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“This decision shows the direction the Navy is heading,” said Mr. Hunter.

“Naming a ship after Cesar Chavez goes right along with other recent decisions by the Navy that appear to be more about making a political statement than upholding the Navys history and tradition.”

Last week, Mr. Hunter introduced legislation directing the Navy to name the next available ship after Marine Corps Sgt. Rafael Peralta. Sgt. Peralta was killed when he fell on a grenade during combat in Fallujah, Iraq, and was awarded the Navy Cross.

A spokeswoman for Mr. Mabus did not return a reporter’s phone messages.

The Chavez was the second Lewis-and-Clark class cargo ship that Mr. Mabus named after a civil rights leader.

In 2009, Mr. Mabus announced a ship would be named after Medgar Evers, the Mississippi civil rights activist who was shot and killed in the drive way of his home in 1963. Mr. Evers had no professional connection to the Navy. He served two years of combat in Europe in World War II and was honorably discharged an Army sergeant.

Before the Chavez and Evers namings, most of the other 12 Lewis-and-Clark ships were named after Navy pioneers. They include retired admiral and astronaut Alan Shepard and Arctic explorer Adm. Robert E. Peary. One ship is named the USS Carl Brashear, after the Navy’s first black master diver.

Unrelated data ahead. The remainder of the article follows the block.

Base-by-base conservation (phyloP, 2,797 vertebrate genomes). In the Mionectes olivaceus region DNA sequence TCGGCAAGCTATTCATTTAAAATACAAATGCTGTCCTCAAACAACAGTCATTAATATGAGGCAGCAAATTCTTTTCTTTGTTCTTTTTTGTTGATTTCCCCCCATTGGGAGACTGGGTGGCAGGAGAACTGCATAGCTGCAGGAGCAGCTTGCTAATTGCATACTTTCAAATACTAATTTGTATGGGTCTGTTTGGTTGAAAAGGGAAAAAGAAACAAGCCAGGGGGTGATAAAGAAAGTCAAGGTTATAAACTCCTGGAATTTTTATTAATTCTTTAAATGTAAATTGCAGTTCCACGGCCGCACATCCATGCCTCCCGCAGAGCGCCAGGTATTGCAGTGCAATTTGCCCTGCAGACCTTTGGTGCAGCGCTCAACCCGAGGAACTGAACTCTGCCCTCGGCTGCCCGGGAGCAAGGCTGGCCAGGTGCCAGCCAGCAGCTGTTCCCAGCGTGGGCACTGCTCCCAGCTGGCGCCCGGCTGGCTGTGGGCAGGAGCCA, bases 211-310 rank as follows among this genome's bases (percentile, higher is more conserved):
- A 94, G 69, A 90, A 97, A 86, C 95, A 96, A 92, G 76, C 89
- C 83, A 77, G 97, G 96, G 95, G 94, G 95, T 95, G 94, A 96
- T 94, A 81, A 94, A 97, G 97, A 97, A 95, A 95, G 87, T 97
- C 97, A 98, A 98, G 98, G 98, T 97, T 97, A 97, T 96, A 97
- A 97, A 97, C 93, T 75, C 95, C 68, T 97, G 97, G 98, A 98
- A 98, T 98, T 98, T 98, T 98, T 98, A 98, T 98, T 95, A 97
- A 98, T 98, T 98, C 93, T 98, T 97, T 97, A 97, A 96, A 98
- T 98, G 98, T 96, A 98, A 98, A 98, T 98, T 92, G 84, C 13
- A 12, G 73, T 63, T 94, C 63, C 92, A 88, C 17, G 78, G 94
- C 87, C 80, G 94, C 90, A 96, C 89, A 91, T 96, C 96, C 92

There are four exceptions: the explorers Meriwether Lewis and William Clark, who were commissioned by President Thomas Jefferson; their guide, Sacajawea; aviation pioneer Amelia Earhart; Dr. Charles Drew, who developed a system of life-saving blood banks during World War II.

There have been other events this year that some sailors view as politically correct.

In January, the Navy fired the popular commander of a U.S. aircraft carrier for producing a raunchy shipboard video. Some sailors came to Capt. Owen Honors’ defense, saying he was the victim of a “PC Navy” for an internally produced morale builder.

The Navy chaplain’s office went overboard by announcing it would allow same-sex marriages on naval facilities, a policy at odds with the Obama administration.

The White House had told Congress such unions would not be allowed because federal law defines marriage as one man and one women. Under pressure from lawmakers, the Navy retracted the policy.

The Navy’s perceived “PC” tilt comes as troops are experiencing the biggest social change since blacks were integrated into the ranks in 1948.

The four branches have launched an extensive indoctrination campaign, both in the states and in war zones, to prepare troops for open gays by the end of the year. Homosexuals now serve under a policy called “don’t ask, don’t tell” that requires them to keep their sexuality private.

An outside commission set up by Democrats when they ran the House has recommended the Pentagon end its ban on women serving in direct ground combat units such as the infantry, tank corps and Special Operations Forces.

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